District of Columbia v. Heller was the first time in several decades that the Supreme Court interpreted the words of the Second Amendment. The case involved a ban on handguns in the home. It also involved two aspects of an ongoing debate: first, the debate over gun violence and its causes; and second, the debate over “originalism” and whether the Court can sensibly interpret the Constitution with the meaning its words would have had when its provisions were adopted. (courtesy National Constitution Center)
Dred Scott, a slave, was purchased in Missouri and then brought to Illinois, a non-slave state. He later moved with his owner to present-day Minnesota, where slavery was prohibited, and then back to Missouri. When his owner died, Scott sued claiming he was no longer enslaved because he had become free after living in a free state. The Supreme Court decided that Scott was not a “citizen of the state” so it had no jurisdiction in the matter. The majority opinion also stated that Scott was not a free man.
Ex parte Bollman, 8 U.S. (4 Cranch) 75 (1807), was a case brought before the United States Supreme Court. Bollman held that the constitutional definition of treason excluded mere conspiracy to levy war against the United States.
Erick Bollman and Samuel Swartwout were civilians who became implicated in the Burr-Wilkinson Plot. This plot supposedly consisted of Aaron Burr and James Wilkinson attempting to create an empire in the United States, ruled by Burr. In 1806, Wilkinson informed President Thomas Jefferson of the plot, ending whatever may have actually been planned. Bollman and Swartwout attempted to recruit others into the plot, but these individuals informed the military, which promptly arrested them.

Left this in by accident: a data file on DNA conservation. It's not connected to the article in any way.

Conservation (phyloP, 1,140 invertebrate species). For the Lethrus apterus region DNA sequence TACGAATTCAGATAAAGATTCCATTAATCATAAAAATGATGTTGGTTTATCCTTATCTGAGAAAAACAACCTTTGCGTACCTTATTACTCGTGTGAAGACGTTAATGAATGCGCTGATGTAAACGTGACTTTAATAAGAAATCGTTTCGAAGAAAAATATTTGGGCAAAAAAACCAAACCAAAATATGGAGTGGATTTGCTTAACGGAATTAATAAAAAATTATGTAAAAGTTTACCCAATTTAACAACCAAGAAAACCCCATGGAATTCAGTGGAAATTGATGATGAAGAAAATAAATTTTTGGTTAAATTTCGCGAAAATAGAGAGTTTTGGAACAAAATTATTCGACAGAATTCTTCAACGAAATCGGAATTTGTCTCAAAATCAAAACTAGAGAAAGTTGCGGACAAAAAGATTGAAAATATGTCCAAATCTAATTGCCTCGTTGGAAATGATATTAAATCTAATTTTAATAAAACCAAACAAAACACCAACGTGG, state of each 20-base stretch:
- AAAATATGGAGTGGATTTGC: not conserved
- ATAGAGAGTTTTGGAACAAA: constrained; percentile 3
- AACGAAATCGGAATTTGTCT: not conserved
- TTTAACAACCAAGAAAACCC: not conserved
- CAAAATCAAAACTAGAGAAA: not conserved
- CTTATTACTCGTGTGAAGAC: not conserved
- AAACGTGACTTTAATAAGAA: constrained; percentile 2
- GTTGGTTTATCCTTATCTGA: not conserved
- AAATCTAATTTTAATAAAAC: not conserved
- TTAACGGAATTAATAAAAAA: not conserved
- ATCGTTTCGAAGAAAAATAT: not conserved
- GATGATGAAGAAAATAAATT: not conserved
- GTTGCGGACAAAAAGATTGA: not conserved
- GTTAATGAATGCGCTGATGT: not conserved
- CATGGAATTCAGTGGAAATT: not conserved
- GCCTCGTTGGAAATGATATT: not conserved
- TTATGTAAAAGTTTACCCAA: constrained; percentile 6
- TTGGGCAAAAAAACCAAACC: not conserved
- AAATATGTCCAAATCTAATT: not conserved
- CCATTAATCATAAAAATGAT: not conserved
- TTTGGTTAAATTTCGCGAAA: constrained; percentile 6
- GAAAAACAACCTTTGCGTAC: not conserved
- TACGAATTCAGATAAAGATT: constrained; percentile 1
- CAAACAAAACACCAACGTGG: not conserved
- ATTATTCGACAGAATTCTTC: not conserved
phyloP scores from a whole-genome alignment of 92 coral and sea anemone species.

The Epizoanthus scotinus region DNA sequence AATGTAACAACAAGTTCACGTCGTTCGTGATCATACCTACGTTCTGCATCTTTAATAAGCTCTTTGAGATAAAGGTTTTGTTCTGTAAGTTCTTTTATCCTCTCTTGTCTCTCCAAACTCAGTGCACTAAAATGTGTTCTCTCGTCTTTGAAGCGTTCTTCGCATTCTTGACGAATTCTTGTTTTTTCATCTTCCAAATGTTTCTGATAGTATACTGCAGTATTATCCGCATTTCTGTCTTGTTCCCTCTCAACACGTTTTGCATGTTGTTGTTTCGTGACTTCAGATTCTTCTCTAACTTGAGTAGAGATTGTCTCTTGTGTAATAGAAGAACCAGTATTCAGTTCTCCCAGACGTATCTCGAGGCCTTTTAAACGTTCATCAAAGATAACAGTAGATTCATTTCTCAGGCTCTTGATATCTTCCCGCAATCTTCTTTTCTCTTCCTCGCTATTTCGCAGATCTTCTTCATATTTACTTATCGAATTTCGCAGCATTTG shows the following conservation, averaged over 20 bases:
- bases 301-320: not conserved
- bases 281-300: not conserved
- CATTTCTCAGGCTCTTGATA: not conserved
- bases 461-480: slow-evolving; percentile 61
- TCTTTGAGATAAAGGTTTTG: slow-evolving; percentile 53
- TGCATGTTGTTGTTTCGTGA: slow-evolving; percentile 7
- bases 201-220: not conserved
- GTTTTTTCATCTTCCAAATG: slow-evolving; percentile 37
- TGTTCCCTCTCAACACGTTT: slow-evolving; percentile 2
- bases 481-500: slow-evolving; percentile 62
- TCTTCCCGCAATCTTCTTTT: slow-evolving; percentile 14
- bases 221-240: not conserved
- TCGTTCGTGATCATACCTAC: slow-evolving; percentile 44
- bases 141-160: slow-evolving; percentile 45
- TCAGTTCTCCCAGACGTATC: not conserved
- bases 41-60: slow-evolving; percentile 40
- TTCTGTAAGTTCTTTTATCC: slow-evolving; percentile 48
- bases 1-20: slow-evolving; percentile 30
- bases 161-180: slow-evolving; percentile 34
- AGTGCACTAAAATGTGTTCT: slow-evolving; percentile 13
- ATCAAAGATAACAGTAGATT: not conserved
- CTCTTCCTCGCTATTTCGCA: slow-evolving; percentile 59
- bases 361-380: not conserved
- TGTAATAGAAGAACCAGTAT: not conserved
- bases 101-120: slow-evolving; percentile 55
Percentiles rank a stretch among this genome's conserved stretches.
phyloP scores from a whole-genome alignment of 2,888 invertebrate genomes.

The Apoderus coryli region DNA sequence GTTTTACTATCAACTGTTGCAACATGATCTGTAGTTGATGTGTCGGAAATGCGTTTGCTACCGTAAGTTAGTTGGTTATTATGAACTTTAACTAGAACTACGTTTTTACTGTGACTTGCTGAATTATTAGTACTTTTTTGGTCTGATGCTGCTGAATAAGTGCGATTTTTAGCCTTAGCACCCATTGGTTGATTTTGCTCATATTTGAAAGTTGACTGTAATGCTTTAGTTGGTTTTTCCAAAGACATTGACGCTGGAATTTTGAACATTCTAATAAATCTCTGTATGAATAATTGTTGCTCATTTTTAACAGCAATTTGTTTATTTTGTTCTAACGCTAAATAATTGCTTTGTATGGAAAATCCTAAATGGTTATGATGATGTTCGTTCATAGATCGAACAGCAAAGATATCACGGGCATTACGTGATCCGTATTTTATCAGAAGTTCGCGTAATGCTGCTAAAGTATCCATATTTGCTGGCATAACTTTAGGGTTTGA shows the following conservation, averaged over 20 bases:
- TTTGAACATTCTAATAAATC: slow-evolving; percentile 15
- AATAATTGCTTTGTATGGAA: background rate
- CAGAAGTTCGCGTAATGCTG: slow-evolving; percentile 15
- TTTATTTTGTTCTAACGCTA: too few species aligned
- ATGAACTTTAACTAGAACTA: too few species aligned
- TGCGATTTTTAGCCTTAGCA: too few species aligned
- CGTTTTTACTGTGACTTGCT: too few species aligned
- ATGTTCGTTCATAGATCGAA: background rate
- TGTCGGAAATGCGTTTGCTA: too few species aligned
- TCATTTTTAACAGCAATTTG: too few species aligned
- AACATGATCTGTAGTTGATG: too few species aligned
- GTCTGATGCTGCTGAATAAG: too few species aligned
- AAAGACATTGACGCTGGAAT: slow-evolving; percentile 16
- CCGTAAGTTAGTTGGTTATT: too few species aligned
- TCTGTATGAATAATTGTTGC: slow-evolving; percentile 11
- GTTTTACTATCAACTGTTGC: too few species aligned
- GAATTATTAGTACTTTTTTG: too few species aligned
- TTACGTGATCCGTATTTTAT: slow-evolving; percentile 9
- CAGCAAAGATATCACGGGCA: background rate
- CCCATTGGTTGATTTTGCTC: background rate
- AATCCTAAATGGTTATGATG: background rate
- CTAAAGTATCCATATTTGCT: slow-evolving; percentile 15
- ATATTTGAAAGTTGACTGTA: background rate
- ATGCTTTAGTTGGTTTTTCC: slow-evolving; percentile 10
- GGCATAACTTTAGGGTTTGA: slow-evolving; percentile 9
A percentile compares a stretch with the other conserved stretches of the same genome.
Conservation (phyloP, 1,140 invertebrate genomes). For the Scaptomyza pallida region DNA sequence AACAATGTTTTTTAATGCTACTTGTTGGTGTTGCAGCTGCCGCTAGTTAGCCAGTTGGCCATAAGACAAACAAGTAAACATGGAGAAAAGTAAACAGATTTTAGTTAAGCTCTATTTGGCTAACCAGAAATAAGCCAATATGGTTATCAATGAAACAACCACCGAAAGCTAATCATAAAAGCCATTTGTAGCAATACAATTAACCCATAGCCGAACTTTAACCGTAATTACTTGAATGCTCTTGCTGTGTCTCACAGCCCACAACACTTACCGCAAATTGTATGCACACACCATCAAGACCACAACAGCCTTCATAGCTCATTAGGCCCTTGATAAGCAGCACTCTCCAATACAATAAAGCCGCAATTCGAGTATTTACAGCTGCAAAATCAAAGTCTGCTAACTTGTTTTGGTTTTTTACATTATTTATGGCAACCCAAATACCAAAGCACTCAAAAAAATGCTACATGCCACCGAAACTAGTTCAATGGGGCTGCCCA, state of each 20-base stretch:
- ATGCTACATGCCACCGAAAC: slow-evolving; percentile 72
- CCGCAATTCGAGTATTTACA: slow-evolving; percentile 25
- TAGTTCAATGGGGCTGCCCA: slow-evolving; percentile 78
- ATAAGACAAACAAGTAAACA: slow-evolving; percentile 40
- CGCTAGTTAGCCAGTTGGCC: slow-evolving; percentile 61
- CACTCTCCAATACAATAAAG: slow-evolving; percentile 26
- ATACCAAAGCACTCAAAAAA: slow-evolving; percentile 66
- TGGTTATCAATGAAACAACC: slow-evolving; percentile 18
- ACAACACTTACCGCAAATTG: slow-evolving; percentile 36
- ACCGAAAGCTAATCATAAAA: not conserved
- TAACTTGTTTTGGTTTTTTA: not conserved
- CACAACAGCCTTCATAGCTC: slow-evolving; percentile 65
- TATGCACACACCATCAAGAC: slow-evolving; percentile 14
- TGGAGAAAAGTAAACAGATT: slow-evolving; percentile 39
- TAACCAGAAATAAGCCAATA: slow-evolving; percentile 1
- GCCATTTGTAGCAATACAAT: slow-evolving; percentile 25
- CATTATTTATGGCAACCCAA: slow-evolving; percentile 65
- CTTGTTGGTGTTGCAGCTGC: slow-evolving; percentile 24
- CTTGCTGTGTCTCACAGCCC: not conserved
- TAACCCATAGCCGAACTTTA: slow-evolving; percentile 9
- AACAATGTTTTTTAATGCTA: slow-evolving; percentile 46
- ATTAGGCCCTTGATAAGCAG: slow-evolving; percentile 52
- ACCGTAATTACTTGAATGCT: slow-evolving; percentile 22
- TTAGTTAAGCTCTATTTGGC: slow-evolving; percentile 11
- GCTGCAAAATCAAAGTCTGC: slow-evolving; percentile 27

The Supreme Court decided that "To constitute a levying of war, there must be an assemblage of persons for the purpose of effecting by force a treasonable purpose. Enlistments of men to serve against government is not sufficient."
Suspension of Habeas Corpus by Executive Order During the Civil war by Abraham Lincoln
At the outset of the Civil War (War of the Rebellion) President Abraham Lincoln unilaterally suspended Habeas Corpus. Chief Justice Roger Taney acting as Circuit Court Judge granted a Writ of Habeas Corpus. Note: Not a Supreme Court case.
Established the doctrine of judicial review, the power of the federal courts to declare legislative and executive acts unconstitutional.
In the Judiciary Act of 1789, Congress gave the Supreme Court the authority to issue certain judicial writs. The Constitution did not give the Court this power. Because the Constitution is the Supreme Law of the Land, the Court held that any contradictory congressional Act is without force. The ability of federal courts to declare legislative and executive actions unconstitutional is known as judicial review.